Case Report | Open Access
Bilateral Macular Roth Spots as a Manifestation of Subacute Endocarditis
A 42-year-old man presented with a 2-day history of impaired vision in the right eye (OD). The best corrected visual acuity (BCVA) (LogMAR) was 1.1 for the right eye and 0.0 for the left eye (OS). Fundus examination revealed white-centered hemorrhages resembling Roth spots in both macular regions. The spectral-domain optical coherence tomography (SD-OCT) showed intraretinal pseudocysts and hyperreflective deposits in the areas corresponding to the Roth spots. Conducted blood tests revealed elevated D-dimer concentration, increased total number of neutrophils, high C-reactive protein concentration, and elevated erythrocyte sedimentation rate. Procalcitonin concentration, platelet count, and body temperature were within normal ranges. A blood culture was ordered and yielded Streptococcus mitis and intravenous antibiotics were started immediately. The patient started complaining of chest and left calf pain. The systemic examination revealed infective endocarditis accompanied by bicuspid aortic valve and paravalvular abscess formation. The patient underwent cardiac surgery with mechanical aortic valve implantation. After recovery, the patient’s visual acuities improved fully. Control ophthalmic examination, including SD-OCT, showed no abnormalities.
White-centered retinal hemorrhages, also known as Roth spots, are a nonspecific retinal finding and may be an ocular manifestation of many systemic disorders including those that may be life-threatening. It is believed that these white-centered hemorrhages are the result of retinal capillary ruptures and intraretinal blood leakage. The white lesions were proven histopathologically to be the platelet-fibrin thrombi, an indication of the reparative process of the capillary rupture . Therefore, conditions that may lead to Roth spots are those that cause increased capillary fragility or intravascular coagulopathy, such as bacterial endocarditis, leukemia, or anemia.
2. Case Presentation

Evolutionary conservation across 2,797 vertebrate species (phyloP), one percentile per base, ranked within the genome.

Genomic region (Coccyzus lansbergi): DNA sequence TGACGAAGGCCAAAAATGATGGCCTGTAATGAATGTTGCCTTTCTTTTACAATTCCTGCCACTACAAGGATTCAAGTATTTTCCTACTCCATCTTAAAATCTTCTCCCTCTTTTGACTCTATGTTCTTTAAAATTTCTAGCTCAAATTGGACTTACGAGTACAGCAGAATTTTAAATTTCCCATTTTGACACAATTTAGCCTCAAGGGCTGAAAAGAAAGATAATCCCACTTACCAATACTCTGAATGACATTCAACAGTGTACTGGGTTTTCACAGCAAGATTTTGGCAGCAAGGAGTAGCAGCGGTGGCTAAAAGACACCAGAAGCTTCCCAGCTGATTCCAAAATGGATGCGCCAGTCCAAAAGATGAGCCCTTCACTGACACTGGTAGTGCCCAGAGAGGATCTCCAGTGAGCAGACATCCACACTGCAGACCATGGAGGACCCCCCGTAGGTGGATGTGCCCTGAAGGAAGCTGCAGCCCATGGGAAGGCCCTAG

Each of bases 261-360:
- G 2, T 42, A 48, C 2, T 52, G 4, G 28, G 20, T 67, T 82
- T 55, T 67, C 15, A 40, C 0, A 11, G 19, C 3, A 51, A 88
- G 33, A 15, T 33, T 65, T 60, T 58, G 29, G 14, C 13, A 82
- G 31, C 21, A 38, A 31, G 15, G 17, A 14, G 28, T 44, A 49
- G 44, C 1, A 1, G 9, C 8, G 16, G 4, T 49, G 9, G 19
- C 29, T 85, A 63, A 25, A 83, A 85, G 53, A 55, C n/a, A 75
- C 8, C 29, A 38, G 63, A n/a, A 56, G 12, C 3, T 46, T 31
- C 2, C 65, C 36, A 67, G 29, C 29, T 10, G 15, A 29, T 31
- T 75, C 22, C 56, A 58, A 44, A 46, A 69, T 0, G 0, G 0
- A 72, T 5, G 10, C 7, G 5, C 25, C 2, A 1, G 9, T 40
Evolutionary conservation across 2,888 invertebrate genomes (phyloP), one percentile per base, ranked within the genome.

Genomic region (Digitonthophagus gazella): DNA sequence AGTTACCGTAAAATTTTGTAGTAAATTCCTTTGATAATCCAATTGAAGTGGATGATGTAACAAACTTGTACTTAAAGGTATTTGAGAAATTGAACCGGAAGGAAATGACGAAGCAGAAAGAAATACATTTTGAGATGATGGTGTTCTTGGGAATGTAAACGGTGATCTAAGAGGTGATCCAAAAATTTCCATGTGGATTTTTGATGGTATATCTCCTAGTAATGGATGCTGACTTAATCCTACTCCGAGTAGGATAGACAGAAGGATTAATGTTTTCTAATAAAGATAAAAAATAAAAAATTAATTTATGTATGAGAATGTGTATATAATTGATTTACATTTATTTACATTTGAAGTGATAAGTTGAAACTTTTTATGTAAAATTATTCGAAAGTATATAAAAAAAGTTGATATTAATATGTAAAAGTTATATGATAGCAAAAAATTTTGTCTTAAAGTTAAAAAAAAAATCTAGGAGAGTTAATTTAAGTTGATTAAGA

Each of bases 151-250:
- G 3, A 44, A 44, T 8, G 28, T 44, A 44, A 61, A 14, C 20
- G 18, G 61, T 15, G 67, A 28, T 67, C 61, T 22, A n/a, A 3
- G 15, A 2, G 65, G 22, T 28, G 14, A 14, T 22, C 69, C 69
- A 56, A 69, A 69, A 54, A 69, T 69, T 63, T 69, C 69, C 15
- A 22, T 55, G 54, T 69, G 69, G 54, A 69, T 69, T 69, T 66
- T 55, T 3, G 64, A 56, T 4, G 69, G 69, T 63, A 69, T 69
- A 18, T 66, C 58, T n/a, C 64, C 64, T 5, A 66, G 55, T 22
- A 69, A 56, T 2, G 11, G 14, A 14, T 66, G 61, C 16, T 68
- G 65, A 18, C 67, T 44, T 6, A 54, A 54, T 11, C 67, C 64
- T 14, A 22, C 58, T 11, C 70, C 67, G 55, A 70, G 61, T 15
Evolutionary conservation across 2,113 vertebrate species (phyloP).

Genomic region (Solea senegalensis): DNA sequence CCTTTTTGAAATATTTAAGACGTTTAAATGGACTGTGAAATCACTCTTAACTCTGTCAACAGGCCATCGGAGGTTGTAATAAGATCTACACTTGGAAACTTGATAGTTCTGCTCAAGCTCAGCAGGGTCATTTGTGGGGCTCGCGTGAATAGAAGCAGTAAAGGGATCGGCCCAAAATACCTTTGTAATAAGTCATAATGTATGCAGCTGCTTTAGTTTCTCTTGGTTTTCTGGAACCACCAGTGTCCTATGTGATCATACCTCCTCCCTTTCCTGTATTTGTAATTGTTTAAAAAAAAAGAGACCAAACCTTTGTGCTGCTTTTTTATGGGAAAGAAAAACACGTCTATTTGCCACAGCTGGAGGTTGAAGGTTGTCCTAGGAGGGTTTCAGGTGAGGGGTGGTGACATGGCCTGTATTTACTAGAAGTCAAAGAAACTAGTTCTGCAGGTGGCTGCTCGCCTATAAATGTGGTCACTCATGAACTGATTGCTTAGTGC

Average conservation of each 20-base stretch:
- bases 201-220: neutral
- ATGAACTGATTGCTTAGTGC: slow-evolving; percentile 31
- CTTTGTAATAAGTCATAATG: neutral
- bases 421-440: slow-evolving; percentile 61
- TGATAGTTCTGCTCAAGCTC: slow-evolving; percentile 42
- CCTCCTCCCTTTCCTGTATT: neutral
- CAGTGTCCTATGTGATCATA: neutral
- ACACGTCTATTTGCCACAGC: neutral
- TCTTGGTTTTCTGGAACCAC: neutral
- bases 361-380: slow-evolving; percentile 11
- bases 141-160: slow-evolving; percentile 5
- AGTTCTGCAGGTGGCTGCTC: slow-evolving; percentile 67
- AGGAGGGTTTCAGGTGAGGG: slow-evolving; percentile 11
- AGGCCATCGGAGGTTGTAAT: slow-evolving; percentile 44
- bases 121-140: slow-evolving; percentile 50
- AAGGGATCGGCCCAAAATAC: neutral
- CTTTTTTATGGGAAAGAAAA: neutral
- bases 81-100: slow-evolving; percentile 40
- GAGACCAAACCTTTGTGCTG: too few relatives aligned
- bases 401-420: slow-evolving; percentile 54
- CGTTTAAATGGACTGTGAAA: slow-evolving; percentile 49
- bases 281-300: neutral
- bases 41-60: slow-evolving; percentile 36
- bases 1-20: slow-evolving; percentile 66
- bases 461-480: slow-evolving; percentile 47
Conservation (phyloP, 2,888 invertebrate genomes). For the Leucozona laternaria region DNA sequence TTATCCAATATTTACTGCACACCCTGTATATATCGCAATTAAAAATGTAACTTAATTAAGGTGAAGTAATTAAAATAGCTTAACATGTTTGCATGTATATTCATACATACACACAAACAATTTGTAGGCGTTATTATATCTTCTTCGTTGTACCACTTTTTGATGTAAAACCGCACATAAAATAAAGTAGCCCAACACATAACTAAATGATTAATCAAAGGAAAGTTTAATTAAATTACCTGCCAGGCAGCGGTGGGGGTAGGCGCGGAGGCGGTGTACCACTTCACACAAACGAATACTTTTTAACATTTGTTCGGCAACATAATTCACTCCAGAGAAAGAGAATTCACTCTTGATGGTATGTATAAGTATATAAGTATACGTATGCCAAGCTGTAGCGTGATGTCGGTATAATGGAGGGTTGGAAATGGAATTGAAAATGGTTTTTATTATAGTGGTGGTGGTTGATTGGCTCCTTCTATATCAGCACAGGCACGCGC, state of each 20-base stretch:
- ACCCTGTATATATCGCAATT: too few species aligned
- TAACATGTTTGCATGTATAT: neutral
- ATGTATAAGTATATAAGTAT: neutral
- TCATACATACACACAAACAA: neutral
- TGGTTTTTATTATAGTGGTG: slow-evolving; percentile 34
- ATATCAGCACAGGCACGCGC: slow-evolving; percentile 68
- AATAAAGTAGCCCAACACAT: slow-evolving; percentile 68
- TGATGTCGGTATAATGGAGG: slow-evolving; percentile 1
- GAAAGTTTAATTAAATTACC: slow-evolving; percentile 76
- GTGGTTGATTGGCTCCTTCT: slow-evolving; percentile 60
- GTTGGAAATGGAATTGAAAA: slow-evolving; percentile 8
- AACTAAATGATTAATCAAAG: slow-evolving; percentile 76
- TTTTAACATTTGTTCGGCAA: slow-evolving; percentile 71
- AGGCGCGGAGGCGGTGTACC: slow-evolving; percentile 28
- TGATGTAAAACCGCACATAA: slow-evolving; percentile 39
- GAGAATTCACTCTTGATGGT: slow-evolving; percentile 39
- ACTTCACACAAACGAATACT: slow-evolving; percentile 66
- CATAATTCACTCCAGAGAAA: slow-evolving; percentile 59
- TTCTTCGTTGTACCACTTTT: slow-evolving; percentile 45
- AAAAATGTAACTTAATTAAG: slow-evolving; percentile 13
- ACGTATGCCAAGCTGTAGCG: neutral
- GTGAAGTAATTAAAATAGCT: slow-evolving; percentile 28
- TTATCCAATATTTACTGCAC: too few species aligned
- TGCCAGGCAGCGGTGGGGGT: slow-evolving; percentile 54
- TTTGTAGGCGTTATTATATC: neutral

A 42-year-old man presented in the emergency outpatient clinic with reduced vision in the right eye (OD) that had developed suddenly two days before. He denied any systemic diseases though he reported intermittent muscle pain in previous weeks. The best corrected visual acuity (BCVA) (LogMAR) was 1.1 for the right eye and 0.0 for the left eye (OS). The ocular examination of the anterior segments revealed no abnormalities. Fundus examination showed white-centered hemorrhages in the macula of both eyes and near the inferior temporal vessel branches of the left eye (Figures 1 and 2). Conducted blood tests revealed notably elevated D-dimer concentration (1460.67 ng/mL; reference range: 0–500 ng/mL), slightly elevated white blood cells concentration (10.29 K/μL; reference range: 4.0–10.0 K/μL) with increased number of neutrophils (8.82 K/μL; reference range: 2.8–6.8 K/μL), high C-reactive protein concentration (29.8 mg/L; reference range: below 5 mg/L), and elevated erythrocyte sedimentation rate (26 mm/h; reference range: 2–8 mm/h). Procalcitonin concentration, platelet count, and body temperature were all within normal range. The Doppler ultrasonography showed right internal carotid artery obliteration. Consecutive fluorescent angiography did not present any leakage of fluid nor obstruction. The spectral-domain optical coherence tomography (SD-OCT) revealed intraretinal pseudocysts and hyperreflective deposits in the areas corresponding to the Roth spots (Figures 3 and 4). Two sets of blood cultures yielded Streptococcus mitis and intravenous cefazolin (2 g daily) was administrated immediately. During hospitalization the patient started complaining of chest and left calf pain, and due to the worsening of his general condition, he was transferred to the department of internal medicine. On the day of transfer BCVA were 1.6 OD and 0.1 OS. The computed tomography angiography examination of the thoracic aorta showed ascending aorta widening and partial spleen infarct. The following transesophageal echocardiogram revealed bicuspid aortic valve regurgitation and signs of infective endocarditis (aortic valve vegetation) with paravalvular abscess. The patient was transmitted to the cardiac surgery department where he underwent prosthetic aortic valve implantation. Three months after the surgery ophthalmologic examination showed no changes in eye fundus nor OCT abnormalities and BCVA equaled 0.3 OD and 0.0 OS. Further six weeks later the visual acuity improved to 0.0 OD as well.